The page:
Aadhaar authority develops Android app for easier registration of infants

Your child will soon get a few visitors, if s/he is below five. The Unique Identification Authority of India (UIDAI) plans to register infants for Aadhaar cards in maternity hospitals, anganwadis and nurseries, instead of making you go to them.

The authority has launched an Android tab to register children below the age of five. The figures below explain why. Of the 90.76 crore people registered for Aadhaar cards in the country, only 1.16 crore are below five years of age. The population of children below the age of five in India is 11.28 crore. Meaning, only 10% from this age category has registered for Aadhaar cards. The UIDAI knows the reason. The long queues at enrollment centres are the main culprit. The prospect of a long queue inhibits parents from registering their infants. The Android app will address that issue now.

“We have come out with an Android tab-based machine which costs less than Rs 10,000, compared with the usual machine that costs lakhs. This will be used for enrolling children below five years of age,” Ajay Bhushan Pandey, director general, UIDAI, told dna. Since they are portable, it is easier to carry them around, he said.

“It will be used to photograph children and collect their fingerprints and the Aadhaar numbers of the parents,” said Pandey. “We have developed the software. Now the state governments can procure the tabs,” said Pandey.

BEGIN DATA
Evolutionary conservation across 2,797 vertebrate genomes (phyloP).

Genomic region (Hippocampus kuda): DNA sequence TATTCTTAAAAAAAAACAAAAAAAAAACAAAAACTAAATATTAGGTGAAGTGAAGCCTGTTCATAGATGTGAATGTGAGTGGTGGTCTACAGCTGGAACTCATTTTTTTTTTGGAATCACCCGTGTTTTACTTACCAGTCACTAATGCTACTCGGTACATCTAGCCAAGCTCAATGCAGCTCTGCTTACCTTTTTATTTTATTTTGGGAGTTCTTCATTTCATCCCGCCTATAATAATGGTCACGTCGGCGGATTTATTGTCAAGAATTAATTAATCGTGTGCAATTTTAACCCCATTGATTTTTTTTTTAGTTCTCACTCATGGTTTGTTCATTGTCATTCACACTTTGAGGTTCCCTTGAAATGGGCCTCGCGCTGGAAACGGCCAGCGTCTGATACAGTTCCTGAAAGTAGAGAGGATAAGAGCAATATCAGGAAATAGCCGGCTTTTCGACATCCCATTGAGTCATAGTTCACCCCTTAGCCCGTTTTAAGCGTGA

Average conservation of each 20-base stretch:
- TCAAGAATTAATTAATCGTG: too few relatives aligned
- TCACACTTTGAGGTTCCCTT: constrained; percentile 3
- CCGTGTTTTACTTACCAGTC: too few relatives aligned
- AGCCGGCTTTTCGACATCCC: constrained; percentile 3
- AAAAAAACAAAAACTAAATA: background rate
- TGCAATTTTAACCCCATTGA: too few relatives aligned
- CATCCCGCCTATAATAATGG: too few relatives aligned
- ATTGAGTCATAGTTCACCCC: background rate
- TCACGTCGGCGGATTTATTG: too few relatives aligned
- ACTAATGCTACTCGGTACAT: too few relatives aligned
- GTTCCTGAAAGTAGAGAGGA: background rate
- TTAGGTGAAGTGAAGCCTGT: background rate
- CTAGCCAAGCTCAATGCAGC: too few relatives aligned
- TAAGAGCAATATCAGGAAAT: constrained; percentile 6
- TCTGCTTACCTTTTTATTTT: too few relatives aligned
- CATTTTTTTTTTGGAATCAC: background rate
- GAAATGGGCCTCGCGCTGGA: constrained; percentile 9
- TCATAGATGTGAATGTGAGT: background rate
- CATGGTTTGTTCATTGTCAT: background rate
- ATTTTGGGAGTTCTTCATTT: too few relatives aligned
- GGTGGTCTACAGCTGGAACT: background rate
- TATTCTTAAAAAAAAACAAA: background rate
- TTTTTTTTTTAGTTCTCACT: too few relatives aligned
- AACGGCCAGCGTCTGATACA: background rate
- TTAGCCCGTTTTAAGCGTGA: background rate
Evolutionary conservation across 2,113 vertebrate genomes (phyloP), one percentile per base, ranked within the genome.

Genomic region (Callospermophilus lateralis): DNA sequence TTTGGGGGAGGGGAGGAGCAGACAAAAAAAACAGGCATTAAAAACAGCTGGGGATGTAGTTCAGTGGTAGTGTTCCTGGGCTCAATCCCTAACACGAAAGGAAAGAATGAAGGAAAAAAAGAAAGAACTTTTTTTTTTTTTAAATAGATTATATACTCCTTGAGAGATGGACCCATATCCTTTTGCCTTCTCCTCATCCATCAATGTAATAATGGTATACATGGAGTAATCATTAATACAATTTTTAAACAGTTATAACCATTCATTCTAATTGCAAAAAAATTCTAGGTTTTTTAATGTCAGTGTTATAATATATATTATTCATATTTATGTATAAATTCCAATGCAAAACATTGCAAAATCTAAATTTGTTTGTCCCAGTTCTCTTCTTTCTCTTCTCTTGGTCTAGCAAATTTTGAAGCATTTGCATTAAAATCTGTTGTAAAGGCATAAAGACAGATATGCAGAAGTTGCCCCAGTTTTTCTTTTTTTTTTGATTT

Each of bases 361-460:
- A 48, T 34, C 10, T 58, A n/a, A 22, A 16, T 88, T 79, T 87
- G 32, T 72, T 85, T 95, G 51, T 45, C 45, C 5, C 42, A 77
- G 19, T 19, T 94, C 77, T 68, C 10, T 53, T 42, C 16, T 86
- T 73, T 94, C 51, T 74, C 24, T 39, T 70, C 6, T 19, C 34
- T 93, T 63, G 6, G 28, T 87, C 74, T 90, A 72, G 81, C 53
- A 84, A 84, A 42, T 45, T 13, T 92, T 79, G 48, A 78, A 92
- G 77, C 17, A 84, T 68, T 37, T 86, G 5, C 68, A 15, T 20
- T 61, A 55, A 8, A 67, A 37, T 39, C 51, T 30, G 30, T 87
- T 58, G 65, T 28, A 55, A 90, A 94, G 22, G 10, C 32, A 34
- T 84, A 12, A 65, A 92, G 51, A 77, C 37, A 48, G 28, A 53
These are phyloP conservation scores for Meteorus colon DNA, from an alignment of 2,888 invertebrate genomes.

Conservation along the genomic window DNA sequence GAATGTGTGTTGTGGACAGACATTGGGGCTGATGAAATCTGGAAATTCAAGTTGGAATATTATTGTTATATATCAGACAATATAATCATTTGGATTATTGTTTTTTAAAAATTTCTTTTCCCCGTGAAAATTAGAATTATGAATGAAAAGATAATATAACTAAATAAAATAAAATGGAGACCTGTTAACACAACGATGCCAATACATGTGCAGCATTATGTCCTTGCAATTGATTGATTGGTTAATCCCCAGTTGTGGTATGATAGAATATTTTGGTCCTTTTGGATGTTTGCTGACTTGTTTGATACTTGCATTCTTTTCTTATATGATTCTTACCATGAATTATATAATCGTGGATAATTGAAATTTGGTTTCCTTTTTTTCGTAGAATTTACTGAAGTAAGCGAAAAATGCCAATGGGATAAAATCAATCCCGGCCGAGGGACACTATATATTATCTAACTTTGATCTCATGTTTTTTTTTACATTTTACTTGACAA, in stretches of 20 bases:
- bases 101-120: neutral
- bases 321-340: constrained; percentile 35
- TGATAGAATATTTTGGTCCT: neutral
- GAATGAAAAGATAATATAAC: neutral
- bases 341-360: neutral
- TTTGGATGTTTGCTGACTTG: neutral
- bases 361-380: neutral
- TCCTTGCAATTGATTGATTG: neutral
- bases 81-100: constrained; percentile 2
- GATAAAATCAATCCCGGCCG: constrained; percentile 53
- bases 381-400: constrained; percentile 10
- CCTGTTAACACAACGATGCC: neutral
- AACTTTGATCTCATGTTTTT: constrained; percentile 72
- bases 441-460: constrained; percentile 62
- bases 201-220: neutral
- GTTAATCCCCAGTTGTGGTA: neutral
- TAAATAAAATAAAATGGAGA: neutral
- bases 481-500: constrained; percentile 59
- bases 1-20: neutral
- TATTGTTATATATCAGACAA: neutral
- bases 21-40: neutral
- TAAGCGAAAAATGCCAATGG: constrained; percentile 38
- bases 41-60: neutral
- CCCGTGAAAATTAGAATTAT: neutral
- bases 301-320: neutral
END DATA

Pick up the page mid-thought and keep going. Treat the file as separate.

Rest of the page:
Maharashtra is among the first to jump on to the bandwagon. “The state has already deployed 120 tabs and plans to increase it up to 500,” said M Sankaranarayanan, state director (information technology). He said the tabs would be procured by citizen service centres and handed over to village level entrepreneurs (VLEs) for deployment. Of the 120 tabs, 20 each are meant for Mumbai, Pune and Aurangabad and 40 for Nagpur.

The UIDAI recently held a national-level workshop and a pilot project with the Aadhaar-based application was implemented in Thane. “Enrolling more children will result in our coverage going up,” said a UIDAI official.
Instead of stressing on proof of identity and proof of address, the system will seek a proof of relationship between the parents and the child, Sankaranarayanan said.

“The thumb impression of the parent will be checked real time (for authentication of identity),” he said. The lesser time taken for registration means one tab can enrol up to 100 children daily. The packet will be uploaded online instantly and the kits are less cumbersome than the conventional kits, ensuring better portability.

How the numbers stack up
In India, 91% of those above 18 years have enrolled for Aadhaar. The percentage of those between the age of five and 18 years is 59%. The Aadhaar coverage for the country is 75%. However, in the left-out population, about 77%, or around 23.58 crore of 30.32 crore, are below 18 years of age.

In Maharashtra, around 88% has enrolled for Aadhaar. The percentage of registration below six years of age is 19% — slightly higher than the national average. The left-out population as on August-end is around 1.40 crore and the state plans to cover it by the year-end.

Though districts like Mumbai (90.19%), Ahmednagar (90.75%), Wardha (97.82%), Satara (91.10%) and Sindhudurg (90.70%) have seen the registration of over 90% of people, some like Nanded (80%), Solapur (81.09%), Yavatmal (83.15%) and Latur (84.44%) have performed below expectations.

Maharashtra has a population of 11.23 crore, according to the 2011 census
The state government plans to attain 100% coverage by year-end by focusing on schools and anganwadis to cover children.